35. 43 points
  36. 42 points
    You'll get cramp before you've even finished off Tuanzebe, I reckon.
  37. 42 points
    When Dean Smith arrived, it was generally agreed that he had inherited a squad with some serious flaws. In addition it was widely thought that it would be difficult to get these players playing a more attacking style. He’ll need time was the general consensus. However he did quickly get us playing much better in regard to both performances and results. Recently we have had a lot of injuries, including 2 of our best players and performances have inevitably suffered. Incredibly some people are now, after only 14 games in charge and with barely any opportunity to bring in players, are questioning Smith. I find this unbelievable. I also hear people questioning why we haven’t signed players in one position or the other. It really beggars belief that anyone with an interest in football can’t see that it isn’t as simple as a trip to ASDA. People are even questioning why there aren’t any rumours, as though rumours from the internet are equivalent to hacking into the club’s private email account. I know we live in a world where people expect everything now, but a bit of common sense please.
  38. 42 points
    Cheers folks Mum had it bad with illness. Lung and breast cancer and advanced emphysema but she battled on for a couple of years in the face of being terminally ill. Mum's a Villa fan and used to tell me how she stood on the Holte End against Man Utd cheering in the lads when about 8 months pregnant with me and Dad protecting her from being squashed against the old barriers in the Holte. Fans of the show probably won't believe this but, my family are like the real Simpsons. My Mum had a brother called Bartholomew (my uncle Bart), a niece named Lisa (my cousin) and a sister-in-law named Maggie. We're only missing Homer!
  39. 42 points
    Good for him, sometimes you have to work on your marriage.
  40. 42 points
    Is that Dobby the house elf from Harry Potter? this is in fact VLC media player
  41. 42 points
  42. 42 points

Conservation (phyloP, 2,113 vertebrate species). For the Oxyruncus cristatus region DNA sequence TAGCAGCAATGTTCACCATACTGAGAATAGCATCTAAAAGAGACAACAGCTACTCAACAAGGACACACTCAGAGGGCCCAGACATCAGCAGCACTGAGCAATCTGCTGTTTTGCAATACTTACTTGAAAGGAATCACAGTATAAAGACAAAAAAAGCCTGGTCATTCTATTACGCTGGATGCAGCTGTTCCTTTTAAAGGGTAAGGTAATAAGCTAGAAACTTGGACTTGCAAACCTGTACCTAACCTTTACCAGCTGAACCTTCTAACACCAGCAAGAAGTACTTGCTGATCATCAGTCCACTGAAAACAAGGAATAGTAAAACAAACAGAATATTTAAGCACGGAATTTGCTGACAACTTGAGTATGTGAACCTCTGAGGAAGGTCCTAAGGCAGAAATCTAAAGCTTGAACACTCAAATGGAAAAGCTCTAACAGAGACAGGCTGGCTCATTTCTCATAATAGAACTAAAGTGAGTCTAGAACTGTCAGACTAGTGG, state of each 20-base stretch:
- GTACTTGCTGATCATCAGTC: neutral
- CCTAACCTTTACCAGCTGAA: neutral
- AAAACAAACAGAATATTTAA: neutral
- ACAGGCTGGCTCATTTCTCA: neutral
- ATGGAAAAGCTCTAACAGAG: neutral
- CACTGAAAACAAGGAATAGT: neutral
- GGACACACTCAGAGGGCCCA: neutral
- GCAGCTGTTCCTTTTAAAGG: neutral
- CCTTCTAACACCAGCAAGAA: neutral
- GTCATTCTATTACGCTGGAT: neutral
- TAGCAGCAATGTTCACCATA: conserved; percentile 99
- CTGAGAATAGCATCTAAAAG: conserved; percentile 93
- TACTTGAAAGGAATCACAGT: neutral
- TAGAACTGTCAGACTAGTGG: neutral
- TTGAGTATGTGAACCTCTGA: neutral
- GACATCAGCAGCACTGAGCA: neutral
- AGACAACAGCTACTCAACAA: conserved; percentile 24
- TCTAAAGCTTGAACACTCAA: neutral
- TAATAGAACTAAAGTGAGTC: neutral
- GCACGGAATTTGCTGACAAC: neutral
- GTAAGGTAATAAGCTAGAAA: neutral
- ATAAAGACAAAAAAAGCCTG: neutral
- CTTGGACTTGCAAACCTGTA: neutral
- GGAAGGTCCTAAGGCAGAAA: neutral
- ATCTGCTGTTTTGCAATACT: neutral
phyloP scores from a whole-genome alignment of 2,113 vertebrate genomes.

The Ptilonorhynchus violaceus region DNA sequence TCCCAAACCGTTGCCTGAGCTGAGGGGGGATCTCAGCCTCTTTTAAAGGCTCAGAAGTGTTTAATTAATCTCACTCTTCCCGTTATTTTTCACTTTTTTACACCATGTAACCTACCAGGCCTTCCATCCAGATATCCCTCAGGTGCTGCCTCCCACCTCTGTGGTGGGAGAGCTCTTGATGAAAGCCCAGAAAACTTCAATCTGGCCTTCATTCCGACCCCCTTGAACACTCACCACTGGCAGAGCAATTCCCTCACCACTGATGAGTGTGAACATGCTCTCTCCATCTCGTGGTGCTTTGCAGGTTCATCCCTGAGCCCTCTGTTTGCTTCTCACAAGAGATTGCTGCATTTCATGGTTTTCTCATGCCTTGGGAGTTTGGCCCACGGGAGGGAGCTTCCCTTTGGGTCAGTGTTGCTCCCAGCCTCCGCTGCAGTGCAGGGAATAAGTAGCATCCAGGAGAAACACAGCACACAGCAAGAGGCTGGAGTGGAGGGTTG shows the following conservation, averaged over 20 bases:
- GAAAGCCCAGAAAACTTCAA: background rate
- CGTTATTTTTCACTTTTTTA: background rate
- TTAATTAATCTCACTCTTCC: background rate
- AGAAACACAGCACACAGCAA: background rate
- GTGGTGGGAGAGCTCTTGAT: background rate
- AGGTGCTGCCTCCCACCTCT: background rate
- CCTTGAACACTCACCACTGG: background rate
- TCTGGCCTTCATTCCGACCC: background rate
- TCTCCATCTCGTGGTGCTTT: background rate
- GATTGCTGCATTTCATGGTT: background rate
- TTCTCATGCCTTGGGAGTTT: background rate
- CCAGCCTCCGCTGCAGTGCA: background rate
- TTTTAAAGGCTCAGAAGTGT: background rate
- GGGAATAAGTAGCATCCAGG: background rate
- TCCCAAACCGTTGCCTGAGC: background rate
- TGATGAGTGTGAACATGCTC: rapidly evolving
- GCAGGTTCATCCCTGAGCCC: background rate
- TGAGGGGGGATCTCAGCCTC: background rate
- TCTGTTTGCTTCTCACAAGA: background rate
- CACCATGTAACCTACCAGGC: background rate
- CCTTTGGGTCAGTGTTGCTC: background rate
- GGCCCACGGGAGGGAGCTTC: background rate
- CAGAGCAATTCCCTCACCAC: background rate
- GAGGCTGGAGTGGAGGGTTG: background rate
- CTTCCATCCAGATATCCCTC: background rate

For a lot of this week, I've been feeling incredibly depressed, but I've come to see how funny this is, and while it made me feel like shit, I now have a story for life. I've been single for a very long time (I suspect this is due to a combination of me being a bit of a word removed, as well as ugly as ****), about 2 years in fact. So over the past couple of weeks, I decided to try out online dating. It was mostly a disaster, most women had no interest at all, the few that responded were nice enough, but conversation fizzled out pretty quickly, it looked like it wasn't going to get anywhere. Until out of nowhere, an incredibly beautiful woman of a similar age messaged me (first woman to message me first, usually the other way around), and on top of that, she was local. From a look at her profile, we had little in common (she wasn't a huge nerd), but she seemed incredibly interested in all of the stupid shit I was saying, and it was going great! I didn't really believe it, she was waaaaaaaaay too hot (slim, long blonde hair, a beautiful smile, cracking tits). I suspected one of three things: 1) She was actually a man 2) It was some sort of prank/scam 3) The photos were very old and she'd let herself go, a lot. After a couple of days of swapping messages, we agreed to get a drink after work, as she was only up the road from me. I got there, and OMFG, she was just as hot in person, and we got along just as well, it was way too good to be true, everything was going perfectly. After a few drinks, we were hungry and went to a local restaurant. We sat down, ordered, had another drink, and for the first time she took off her jacket. To reveal, all over her arms, tattoos of swastikas. **** swastikas. And I just sat there in silence for what felt like forever, hoping there was some sort of explanation. Initially I thought maybe I was confused, maybe it was the other way around (didn't hindus use it as a symbol of peace or something?), but one of them was being carried by a **** eagle! It turns out, she thought I was a white supremacist, apparently based on nothing more than me having my year of birth in my username (88 is a **** nazi code apparently - lesson learned). Obviously I walked out. the worst thing is I was so flustered, I threw down some cash, as I'd already ordered food. I paid for a nazi to have dinner. And that is the only woman from an online dating site that wanted to meet up with me.